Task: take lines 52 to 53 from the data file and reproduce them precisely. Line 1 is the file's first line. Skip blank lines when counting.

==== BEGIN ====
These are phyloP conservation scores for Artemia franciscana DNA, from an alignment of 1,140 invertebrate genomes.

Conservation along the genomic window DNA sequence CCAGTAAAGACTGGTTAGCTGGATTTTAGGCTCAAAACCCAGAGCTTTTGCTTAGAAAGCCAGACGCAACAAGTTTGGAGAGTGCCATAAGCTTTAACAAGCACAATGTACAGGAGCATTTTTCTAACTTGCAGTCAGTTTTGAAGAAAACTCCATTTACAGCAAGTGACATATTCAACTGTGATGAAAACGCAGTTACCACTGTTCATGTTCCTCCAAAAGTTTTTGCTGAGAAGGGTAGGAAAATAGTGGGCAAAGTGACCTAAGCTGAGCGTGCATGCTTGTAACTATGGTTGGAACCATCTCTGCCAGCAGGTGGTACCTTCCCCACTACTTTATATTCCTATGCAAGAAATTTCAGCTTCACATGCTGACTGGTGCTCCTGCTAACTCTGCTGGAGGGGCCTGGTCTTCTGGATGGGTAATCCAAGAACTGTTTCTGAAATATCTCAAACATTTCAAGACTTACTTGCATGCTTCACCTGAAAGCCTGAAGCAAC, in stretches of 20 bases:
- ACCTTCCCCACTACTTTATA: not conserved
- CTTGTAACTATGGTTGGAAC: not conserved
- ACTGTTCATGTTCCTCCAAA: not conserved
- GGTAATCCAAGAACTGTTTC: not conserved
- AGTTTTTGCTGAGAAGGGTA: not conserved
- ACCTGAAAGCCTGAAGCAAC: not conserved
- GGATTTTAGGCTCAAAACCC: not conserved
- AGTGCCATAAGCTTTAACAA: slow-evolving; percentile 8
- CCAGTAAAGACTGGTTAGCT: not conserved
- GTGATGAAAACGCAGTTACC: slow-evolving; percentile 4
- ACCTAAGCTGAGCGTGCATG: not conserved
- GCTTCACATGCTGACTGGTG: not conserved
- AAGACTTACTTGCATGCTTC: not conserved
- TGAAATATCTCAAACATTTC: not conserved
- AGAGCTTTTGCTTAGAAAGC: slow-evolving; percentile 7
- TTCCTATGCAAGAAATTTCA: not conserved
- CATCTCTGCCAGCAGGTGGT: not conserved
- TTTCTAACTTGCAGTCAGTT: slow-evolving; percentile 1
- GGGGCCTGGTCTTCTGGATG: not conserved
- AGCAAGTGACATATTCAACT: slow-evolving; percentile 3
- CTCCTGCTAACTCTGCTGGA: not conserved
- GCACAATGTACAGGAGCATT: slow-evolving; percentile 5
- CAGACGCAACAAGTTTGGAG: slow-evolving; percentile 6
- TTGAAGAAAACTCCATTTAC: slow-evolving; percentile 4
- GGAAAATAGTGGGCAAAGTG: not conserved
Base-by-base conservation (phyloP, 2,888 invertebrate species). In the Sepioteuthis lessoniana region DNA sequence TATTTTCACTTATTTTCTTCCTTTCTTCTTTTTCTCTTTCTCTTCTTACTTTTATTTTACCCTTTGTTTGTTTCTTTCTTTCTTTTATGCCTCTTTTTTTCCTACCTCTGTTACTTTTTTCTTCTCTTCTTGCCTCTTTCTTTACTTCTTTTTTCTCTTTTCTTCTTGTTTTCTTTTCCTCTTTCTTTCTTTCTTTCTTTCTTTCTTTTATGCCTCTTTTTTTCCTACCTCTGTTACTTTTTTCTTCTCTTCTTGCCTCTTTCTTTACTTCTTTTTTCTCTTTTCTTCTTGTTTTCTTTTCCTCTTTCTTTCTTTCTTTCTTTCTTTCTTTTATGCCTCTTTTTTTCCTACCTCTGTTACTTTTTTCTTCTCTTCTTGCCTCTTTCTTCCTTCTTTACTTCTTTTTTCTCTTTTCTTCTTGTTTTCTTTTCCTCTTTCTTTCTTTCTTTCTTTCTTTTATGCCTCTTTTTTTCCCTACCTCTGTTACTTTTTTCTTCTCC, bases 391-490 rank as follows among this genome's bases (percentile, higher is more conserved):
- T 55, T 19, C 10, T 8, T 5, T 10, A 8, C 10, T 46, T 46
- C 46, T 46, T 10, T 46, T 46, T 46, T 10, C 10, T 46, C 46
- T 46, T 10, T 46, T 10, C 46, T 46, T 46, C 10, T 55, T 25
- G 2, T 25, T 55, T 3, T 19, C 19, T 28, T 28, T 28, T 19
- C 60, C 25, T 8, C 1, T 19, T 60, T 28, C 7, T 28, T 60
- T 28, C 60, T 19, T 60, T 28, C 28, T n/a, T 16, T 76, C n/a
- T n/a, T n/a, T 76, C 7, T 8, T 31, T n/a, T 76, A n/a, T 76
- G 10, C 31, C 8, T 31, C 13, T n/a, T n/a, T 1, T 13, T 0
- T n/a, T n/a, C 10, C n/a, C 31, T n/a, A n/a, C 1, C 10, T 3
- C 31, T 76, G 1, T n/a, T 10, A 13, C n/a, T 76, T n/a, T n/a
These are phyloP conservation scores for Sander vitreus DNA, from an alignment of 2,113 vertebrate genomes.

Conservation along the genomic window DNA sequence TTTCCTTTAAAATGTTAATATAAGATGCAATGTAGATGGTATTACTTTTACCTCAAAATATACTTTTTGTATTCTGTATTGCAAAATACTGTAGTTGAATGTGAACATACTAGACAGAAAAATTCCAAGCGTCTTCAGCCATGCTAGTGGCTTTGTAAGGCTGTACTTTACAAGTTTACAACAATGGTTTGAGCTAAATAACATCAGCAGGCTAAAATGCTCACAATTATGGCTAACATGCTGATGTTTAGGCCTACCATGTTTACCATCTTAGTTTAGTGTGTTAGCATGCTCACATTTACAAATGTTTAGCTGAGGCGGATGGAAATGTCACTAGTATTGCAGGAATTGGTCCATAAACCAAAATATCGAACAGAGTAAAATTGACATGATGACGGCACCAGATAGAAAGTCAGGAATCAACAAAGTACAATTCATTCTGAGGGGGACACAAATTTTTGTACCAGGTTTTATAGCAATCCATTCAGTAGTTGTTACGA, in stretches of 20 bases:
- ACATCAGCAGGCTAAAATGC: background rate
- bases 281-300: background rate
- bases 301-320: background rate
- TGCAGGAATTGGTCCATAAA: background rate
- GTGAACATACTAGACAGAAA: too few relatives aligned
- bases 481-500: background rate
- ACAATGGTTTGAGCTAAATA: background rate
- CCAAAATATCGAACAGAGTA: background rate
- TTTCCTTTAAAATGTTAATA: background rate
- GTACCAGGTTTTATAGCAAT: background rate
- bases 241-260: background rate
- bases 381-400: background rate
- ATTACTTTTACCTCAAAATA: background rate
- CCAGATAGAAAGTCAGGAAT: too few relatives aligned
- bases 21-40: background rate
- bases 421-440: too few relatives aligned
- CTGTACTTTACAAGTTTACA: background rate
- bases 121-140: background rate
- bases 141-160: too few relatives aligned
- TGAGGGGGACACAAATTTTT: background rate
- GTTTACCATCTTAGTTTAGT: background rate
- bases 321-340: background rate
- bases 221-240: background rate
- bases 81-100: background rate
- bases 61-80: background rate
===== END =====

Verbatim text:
- bases 381-400: background rate
- ATTACTTTTACCTCAAAATA: background rate